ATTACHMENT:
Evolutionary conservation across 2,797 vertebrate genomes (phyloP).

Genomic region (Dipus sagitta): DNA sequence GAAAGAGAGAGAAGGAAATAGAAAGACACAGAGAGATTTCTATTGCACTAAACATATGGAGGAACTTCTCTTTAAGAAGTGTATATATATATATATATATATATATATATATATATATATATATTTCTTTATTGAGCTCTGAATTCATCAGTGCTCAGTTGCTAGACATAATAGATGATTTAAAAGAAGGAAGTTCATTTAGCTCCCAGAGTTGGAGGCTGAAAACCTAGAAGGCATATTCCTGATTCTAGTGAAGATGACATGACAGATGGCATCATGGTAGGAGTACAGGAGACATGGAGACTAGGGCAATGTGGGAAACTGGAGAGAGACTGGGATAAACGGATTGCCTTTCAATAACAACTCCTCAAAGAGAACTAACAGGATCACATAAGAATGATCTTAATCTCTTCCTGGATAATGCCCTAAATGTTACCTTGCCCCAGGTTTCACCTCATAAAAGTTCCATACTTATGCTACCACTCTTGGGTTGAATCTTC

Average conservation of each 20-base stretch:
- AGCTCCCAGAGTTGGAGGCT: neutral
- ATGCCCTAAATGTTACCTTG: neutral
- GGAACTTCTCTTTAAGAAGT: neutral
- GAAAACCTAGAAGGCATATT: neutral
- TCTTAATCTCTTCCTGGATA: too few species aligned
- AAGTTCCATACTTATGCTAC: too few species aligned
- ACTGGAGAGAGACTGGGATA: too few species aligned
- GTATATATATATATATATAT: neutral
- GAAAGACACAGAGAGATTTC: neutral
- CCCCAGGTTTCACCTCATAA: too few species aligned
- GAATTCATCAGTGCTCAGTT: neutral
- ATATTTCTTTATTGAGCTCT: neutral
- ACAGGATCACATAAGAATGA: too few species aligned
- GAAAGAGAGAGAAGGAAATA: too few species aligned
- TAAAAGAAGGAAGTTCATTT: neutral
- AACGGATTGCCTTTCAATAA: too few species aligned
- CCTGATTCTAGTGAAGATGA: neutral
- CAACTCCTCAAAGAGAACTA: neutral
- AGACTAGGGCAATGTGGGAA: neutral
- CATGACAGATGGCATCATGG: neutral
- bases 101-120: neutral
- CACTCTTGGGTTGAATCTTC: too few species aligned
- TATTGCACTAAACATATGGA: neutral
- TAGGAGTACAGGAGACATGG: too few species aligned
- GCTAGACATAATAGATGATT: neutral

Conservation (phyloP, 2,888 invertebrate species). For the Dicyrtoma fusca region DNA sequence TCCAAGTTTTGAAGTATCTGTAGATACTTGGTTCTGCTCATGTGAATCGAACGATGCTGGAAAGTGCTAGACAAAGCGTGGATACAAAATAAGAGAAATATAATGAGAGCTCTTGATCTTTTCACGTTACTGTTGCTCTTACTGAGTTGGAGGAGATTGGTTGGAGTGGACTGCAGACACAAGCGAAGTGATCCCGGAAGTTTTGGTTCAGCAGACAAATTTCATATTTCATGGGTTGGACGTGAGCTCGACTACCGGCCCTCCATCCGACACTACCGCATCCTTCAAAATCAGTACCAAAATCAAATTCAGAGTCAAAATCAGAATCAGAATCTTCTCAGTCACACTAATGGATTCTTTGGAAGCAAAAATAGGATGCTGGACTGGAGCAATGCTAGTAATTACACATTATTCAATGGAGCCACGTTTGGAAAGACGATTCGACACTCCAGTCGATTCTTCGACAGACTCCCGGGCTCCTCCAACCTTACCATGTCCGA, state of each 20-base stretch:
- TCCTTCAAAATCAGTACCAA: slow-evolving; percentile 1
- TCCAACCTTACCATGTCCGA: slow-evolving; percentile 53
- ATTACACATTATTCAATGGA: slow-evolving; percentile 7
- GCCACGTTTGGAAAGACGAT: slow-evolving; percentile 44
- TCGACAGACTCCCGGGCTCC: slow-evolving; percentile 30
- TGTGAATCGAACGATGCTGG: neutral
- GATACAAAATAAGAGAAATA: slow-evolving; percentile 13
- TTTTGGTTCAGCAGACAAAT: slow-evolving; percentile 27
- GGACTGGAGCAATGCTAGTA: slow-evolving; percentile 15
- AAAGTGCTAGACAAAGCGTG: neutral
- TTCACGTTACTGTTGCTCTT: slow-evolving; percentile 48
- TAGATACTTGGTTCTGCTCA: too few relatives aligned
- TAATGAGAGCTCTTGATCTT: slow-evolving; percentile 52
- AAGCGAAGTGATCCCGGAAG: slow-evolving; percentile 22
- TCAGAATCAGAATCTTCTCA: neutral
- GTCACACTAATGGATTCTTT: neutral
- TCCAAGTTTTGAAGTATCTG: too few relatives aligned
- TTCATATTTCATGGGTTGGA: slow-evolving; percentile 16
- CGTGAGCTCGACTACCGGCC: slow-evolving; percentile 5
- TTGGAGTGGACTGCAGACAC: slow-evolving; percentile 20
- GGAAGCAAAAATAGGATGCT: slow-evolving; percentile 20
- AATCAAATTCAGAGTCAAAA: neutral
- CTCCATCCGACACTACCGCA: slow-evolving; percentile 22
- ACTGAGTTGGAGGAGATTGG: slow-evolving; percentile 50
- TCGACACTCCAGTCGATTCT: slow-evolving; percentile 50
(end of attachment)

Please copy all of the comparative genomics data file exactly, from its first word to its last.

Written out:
Evolutionary conservation across 2,797 vertebrate genomes (phyloP).

Genomic region (Dipus sagitta): DNA sequence GAAAGAGAGAGAAGGAAATAGAAAGACACAGAGAGATTTCTATTGCACTAAACATATGGAGGAACTTCTCTTTAAGAAGTGTATATATATATATATATATATATATATATATATATATATATATTTCTTTATTGAGCTCTGAATTCATCAGTGCTCAGTTGCTAGACATAATAGATGATTTAAAAGAAGGAAGTTCATTTAGCTCCCAGAGTTGGAGGCTGAAAACCTAGAAGGCATATTCCTGATTCTAGTGAAGATGACATGACAGATGGCATCATGGTAGGAGTACAGGAGACATGGAGACTAGGGCAATGTGGGAAACTGGAGAGAGACTGGGATAAACGGATTGCCTTTCAATAACAACTCCTCAAAGAGAACTAACAGGATCACATAAGAATGATCTTAATCTCTTCCTGGATAATGCCCTAAATGTTACCTTGCCCCAGGTTTCACCTCATAAAAGTTCCATACTTATGCTACCACTCTTGGGTTGAATCTTC

Average conservation of each 20-base stretch:
- AGCTCCCAGAGTTGGAGGCT: neutral
- ATGCCCTAAATGTTACCTTG: neutral
- GGAACTTCTCTTTAAGAAGT: neutral
- GAAAACCTAGAAGGCATATT: neutral
- TCTTAATCTCTTCCTGGATA: too few species aligned
- AAGTTCCATACTTATGCTAC: too few species aligned
- ACTGGAGAGAGACTGGGATA: too few species aligned
- GTATATATATATATATATAT: neutral
- GAAAGACACAGAGAGATTTC: neutral
- CCCCAGGTTTCACCTCATAA: too few species aligned
- GAATTCATCAGTGCTCAGTT: neutral
- ATATTTCTTTATTGAGCTCT: neutral
- ACAGGATCACATAAGAATGA: too few species aligned
- GAAAGAGAGAGAAGGAAATA: too few species aligned
- TAAAAGAAGGAAGTTCATTT: neutral
- AACGGATTGCCTTTCAATAA: too few species aligned
- CCTGATTCTAGTGAAGATGA: neutral
- CAACTCCTCAAAGAGAACTA: neutral
- AGACTAGGGCAATGTGGGAA: neutral
- CATGACAGATGGCATCATGG: neutral
- bases 101-120: neutral
- CACTCTTGGGTTGAATCTTC: too few species aligned
- TATTGCACTAAACATATGGA: neutral
- TAGGAGTACAGGAGACATGG: too few species aligned
- GCTAGACATAATAGATGATT: neutral

Conservation (phyloP, 2,888 invertebrate species). For the Dicyrtoma fusca region DNA sequence TCCAAGTTTTGAAGTATCTGTAGATACTTGGTTCTGCTCATGTGAATCGAACGATGCTGGAAAGTGCTAGACAAAGCGTGGATACAAAATAAGAGAAATATAATGAGAGCTCTTGATCTTTTCACGTTACTGTTGCTCTTACTGAGTTGGAGGAGATTGGTTGGAGTGGACTGCAGACACAAGCGAAGTGATCCCGGAAGTTTTGGTTCAGCAGACAAATTTCATATTTCATGGGTTGGACGTGAGCTCGACTACCGGCCCTCCATCCGACACTACCGCATCCTTCAAAATCAGTACCAAAATCAAATTCAGAGTCAAAATCAGAATCAGAATCTTCTCAGTCACACTAATGGATTCTTTGGAAGCAAAAATAGGATGCTGGACTGGAGCAATGCTAGTAATTACACATTATTCAATGGAGCCACGTTTGGAAAGACGATTCGACACTCCAGTCGATTCTTCGACAGACTCCCGGGCTCCTCCAACCTTACCATGTCCGA, state of each 20-base stretch:
- TCCTTCAAAATCAGTACCAA: slow-evolving; percentile 1
- TCCAACCTTACCATGTCCGA: slow-evolving; percentile 53
- ATTACACATTATTCAATGGA: slow-evolving; percentile 7
- GCCACGTTTGGAAAGACGAT: slow-evolving; percentile 44
- TCGACAGACTCCCGGGCTCC: slow-evolving; percentile 30
- TGTGAATCGAACGATGCTGG: neutral
- GATACAAAATAAGAGAAATA: slow-evolving; percentile 13
- TTTTGGTTCAGCAGACAAAT: slow-evolving; percentile 27
- GGACTGGAGCAATGCTAGTA: slow-evolving; percentile 15
- AAAGTGCTAGACAAAGCGTG: neutral
- TTCACGTTACTGTTGCTCTT: slow-evolving; percentile 48
- TAGATACTTGGTTCTGCTCA: too few relatives aligned
- TAATGAGAGCTCTTGATCTT: slow-evolving; percentile 52
- AAGCGAAGTGATCCCGGAAG: slow-evolving; percentile 22
- TCAGAATCAGAATCTTCTCA: neutral
- GTCACACTAATGGATTCTTT: neutral
- TCCAAGTTTTGAAGTATCTG: too few relatives aligned
- TTCATATTTCATGGGTTGGA: slow-evolving; percentile 16
- CGTGAGCTCGACTACCGGCC: slow-evolving; percentile 5
- TTGGAGTGGACTGCAGACAC: slow-evolving; percentile 20
- GGAAGCAAAAATAGGATGCT: slow-evolving; percentile 20
- AATCAAATTCAGAGTCAAAA: neutral
- CTCCATCCGACACTACCGCA: slow-evolving; percentile 22
- ACTGAGTTGGAGGAGATTGG: slow-evolving; percentile 50
- TCGACACTCCAGTCGATTCT: slow-evolving; percentile 50